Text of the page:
Book Review: Kitty Hawk and the Curse of the Yukon Gold by Iain Reading

Book Review: Kitty Hawk and the Curse of the Yukon Gold by Iain ReadingKitty Hawk and the Curse of the Yukon Gold by Iain Reading
Published by CreateSpace Independent Publishing Platform on December 2012
Genres: Fiction, Historical, Middle Grade, Mystery & Detective
Pages: 253
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Kitty Hawk and the Curse of the Yukon Gold is the thrilling first installment in a new series of adventure mystery stories that are one part travel, one part history and five parts adventure. This first book of the Kitty Hawk Flying Detective Agency Series introduces Kitty Hawk, an intrepid teenage pilot with her own De Havilland Beaver seaplane and a nose for mystery and intrigue. A cross between Amelia Earhart, Nancy Drew and Pippi Longstocking, Kitty is a quirky young heroine with boundless curiosity and a knack for getting herself into all kinds of precarious situations.

After leaving her home in the western Canadian fishing village of Tofino to spend the summer in Alaska studying humpback whales Kitty finds herself caught up in an unforgettable adventure involving stolen gold, devious criminals, ghostly shipwrecks, and bone-chilling curses. Kitty's adventure begins with the lingering mystery of a sunken ship called the Clara Nevada and as the plot continues to unfold this spirited story will have armchair explorers and amateur detectives alike anxiously following every twist and turn as they are swept along through the history of the Klondike Gold Rush to a suspenseful final climatic chase across the rugged terrain of Canada's Yukon, the harsh land made famous in the stories and poems of such writers as Jack London, Robert Service and Pierre Berton. It is a riveting tale that brings to glorious life the landscape and history of Alaska's inside passage and Canada's Yukon, as Kitty is caught up in an epic mystery set against the backdrop of the scenery of the Klondike Gold Rush.

Kitty Hawk and the Curse of the Yukon Gold is a perfect book to fire the imagination of readers of all ages. Filled with fascinating and highly Google-able locations and history this book will inspire anyone to learn and experience more for themselves as Kitty prepares for her next adventure - flying around the world!

5 Rambles about Kitty Hawk:

  1. Kitty is an extremely likable heroine. She’s wholesome, yet feisty, intelligent and curious, and she has mad skills (she can fly her own plane!). She is very much in the vein of Nancy Drew, which is something I think we need more of in the middle-grade/YA fiction these days. Kitty gets into some dangerous situations, but they quickly turn to exciting adventures, with fascinating history around every corner.
  2. Like I just said, there’s a lot of really interesting history about The Klondike Gold Rush, plus a few chapters on humpback whales that I found quite informative. If you’ve ever been interested in gold rushes, Kitty Hawk might be a good read for you. There’s loads of fascinating history, lore, and storytelling about that time period, much of it sounding completely miserable (but really, who wants to spend winter in Alaska in the 1800’s?). As the main plot deals with the theft of gold originating in the Yukon Gold Rush, we get a thorough background as we go along.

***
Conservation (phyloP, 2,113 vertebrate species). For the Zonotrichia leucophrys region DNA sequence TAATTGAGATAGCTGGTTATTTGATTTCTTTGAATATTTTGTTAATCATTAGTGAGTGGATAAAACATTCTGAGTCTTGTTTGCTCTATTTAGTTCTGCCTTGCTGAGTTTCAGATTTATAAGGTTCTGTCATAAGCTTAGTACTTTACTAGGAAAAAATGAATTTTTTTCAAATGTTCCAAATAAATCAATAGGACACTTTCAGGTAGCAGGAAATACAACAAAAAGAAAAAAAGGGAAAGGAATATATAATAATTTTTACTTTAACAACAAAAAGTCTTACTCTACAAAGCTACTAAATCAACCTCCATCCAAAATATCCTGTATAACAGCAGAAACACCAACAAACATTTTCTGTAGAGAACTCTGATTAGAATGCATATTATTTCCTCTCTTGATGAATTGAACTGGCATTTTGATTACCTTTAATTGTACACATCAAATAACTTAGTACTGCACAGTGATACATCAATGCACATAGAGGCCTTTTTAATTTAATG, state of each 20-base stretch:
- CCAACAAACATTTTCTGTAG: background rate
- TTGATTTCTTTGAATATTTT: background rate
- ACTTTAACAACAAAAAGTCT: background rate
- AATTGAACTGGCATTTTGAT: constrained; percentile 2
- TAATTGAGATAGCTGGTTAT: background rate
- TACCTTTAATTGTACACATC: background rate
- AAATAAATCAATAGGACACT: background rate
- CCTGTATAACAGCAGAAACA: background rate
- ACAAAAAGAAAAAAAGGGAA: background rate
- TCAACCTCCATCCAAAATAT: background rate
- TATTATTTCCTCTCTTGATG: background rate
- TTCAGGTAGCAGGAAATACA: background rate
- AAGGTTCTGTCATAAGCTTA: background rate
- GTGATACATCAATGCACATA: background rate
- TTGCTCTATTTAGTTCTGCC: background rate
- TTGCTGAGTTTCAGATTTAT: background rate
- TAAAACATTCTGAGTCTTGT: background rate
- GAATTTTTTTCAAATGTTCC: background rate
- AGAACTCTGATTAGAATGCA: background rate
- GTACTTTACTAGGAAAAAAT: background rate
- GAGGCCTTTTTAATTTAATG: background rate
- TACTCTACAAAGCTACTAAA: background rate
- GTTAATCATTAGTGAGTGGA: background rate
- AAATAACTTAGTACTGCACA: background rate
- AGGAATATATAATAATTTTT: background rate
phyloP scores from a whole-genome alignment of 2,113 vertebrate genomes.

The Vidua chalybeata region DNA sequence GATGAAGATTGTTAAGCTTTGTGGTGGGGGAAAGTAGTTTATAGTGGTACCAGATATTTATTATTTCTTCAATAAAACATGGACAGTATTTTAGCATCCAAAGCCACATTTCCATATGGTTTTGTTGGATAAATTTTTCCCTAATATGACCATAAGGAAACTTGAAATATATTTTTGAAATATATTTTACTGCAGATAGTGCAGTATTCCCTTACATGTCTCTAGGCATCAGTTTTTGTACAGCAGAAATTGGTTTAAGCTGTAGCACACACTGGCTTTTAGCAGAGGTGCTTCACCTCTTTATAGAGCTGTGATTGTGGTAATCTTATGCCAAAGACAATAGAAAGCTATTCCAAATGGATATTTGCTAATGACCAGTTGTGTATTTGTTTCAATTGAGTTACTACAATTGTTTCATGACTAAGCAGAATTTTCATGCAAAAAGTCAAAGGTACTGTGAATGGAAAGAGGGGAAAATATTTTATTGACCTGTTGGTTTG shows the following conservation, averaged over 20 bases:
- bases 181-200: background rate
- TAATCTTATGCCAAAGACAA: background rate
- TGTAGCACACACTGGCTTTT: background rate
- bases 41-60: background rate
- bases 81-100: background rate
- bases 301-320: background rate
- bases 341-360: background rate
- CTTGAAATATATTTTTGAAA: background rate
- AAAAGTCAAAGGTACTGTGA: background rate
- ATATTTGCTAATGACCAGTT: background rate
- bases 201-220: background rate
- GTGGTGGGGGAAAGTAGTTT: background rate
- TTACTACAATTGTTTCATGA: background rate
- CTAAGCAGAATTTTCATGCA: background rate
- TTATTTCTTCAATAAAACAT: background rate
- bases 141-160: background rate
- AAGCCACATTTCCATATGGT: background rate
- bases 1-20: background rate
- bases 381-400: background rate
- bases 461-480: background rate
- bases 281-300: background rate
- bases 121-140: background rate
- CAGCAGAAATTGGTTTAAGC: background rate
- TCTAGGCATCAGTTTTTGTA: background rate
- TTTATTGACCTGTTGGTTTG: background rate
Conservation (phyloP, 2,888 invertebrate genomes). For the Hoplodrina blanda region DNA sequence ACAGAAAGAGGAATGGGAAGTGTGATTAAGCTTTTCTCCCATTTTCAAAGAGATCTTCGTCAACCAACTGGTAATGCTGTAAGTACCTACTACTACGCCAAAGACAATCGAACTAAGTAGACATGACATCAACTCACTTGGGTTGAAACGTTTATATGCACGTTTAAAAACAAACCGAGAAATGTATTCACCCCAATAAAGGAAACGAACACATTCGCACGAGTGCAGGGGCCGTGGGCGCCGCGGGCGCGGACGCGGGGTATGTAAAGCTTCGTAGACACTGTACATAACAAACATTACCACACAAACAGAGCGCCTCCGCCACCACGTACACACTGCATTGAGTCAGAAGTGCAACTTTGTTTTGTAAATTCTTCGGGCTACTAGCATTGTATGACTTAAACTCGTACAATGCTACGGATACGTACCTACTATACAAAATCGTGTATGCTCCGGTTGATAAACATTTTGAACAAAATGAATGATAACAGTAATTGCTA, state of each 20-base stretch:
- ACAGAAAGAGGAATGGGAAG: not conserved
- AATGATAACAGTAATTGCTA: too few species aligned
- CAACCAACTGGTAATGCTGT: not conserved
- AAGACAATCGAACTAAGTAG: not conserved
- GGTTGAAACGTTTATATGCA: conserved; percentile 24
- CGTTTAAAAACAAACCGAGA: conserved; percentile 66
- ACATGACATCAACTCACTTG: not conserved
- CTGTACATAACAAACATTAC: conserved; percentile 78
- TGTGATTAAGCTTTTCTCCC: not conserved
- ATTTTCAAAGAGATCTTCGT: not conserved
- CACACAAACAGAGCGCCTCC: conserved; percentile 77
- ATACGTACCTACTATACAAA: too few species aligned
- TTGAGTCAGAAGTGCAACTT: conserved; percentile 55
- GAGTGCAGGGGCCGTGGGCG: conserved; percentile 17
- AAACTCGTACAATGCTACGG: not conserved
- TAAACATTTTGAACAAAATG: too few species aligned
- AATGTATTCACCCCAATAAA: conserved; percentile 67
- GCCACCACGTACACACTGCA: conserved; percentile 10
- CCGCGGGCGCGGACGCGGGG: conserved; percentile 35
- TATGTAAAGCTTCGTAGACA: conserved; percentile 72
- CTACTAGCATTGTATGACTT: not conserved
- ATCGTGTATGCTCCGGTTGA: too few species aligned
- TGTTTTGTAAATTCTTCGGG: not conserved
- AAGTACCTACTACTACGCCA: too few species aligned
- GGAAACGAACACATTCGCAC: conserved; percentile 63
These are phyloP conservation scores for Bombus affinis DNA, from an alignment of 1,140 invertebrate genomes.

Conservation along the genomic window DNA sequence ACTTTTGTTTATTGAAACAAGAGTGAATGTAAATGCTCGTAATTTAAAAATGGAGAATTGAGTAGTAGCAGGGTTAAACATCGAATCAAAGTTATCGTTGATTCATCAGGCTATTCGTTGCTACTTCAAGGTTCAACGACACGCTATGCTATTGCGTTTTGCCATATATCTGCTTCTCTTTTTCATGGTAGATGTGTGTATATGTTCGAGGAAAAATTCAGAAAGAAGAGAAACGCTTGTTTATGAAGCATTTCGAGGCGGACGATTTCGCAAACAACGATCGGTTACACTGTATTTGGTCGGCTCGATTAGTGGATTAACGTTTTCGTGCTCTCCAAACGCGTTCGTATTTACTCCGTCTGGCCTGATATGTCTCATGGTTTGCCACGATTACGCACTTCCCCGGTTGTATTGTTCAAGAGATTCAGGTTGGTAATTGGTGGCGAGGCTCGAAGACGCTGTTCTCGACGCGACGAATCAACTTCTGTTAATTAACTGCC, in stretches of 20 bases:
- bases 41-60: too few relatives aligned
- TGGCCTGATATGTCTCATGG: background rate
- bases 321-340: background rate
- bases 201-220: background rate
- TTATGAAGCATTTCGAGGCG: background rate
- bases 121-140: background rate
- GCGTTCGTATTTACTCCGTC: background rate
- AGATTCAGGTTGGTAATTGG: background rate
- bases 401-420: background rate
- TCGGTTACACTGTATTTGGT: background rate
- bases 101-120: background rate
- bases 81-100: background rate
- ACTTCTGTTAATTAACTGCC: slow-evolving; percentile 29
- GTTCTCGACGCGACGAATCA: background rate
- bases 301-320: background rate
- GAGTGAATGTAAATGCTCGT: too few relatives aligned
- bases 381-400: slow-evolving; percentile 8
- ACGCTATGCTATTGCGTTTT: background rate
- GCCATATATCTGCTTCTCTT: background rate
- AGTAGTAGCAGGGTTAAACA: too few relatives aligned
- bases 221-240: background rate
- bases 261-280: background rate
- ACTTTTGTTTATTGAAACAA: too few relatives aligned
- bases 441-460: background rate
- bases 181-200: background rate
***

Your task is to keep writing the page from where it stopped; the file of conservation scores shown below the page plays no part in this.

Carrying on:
3. That being said, there are huge sections of this book are telling, rather than showing. Multiple chapters in a row are one long story being told. While these stories were interesting, they didn’t incite me to read for long. This was more of a “read a chapter or two at a time” kind of book. I found myself feeling a teensy bit like I was reading a history book at times (hey, I like history books, but I just don’t really prefer that style of writing for fiction).
  4. I LOVED that there were maps of where Kitty was flying at any given time inserted into the chapters. This was so helpful in following where exactly she was, and where she was going. When she was on foot, climbing mountain passes like a badass, we got maps for that too. As someone who is not familiar with Alaskan/Canadian geography, this was very helpful.
  5. I felt like I could really relate to Kitty. Some reviewers have said that her talking to herself all the time was juvenile, but I’m 24 and I carry on more conversations with myself than I do other people (Ok, most likely an exaggeration, but you get my meaning). She didn’t think she was going to be able to survive trekking through the wilderness, but she somehow, miraculously made it through to the other side. And it wasn’t a pleasant process either, which made her all the more relatable.

All in all, Kitty Hawk is a likable, engaging story. My criticisms are mostly based on preference of storytelling, as I really enjoyed all the characters, and found much of the history and plot quite fascinating. Kitty’s relationship with the four brothers who inadvertently kidnap her was entertaining and sweet (a little Stockholm syndrome, but it’s developed well). If you’re looking for a educational middle-grade/YA read with a highly relatable heroine, add Kitty Hawk to your to-read list!

Content: 12+ Some scary situations, light and infrequent language.

4 Stars

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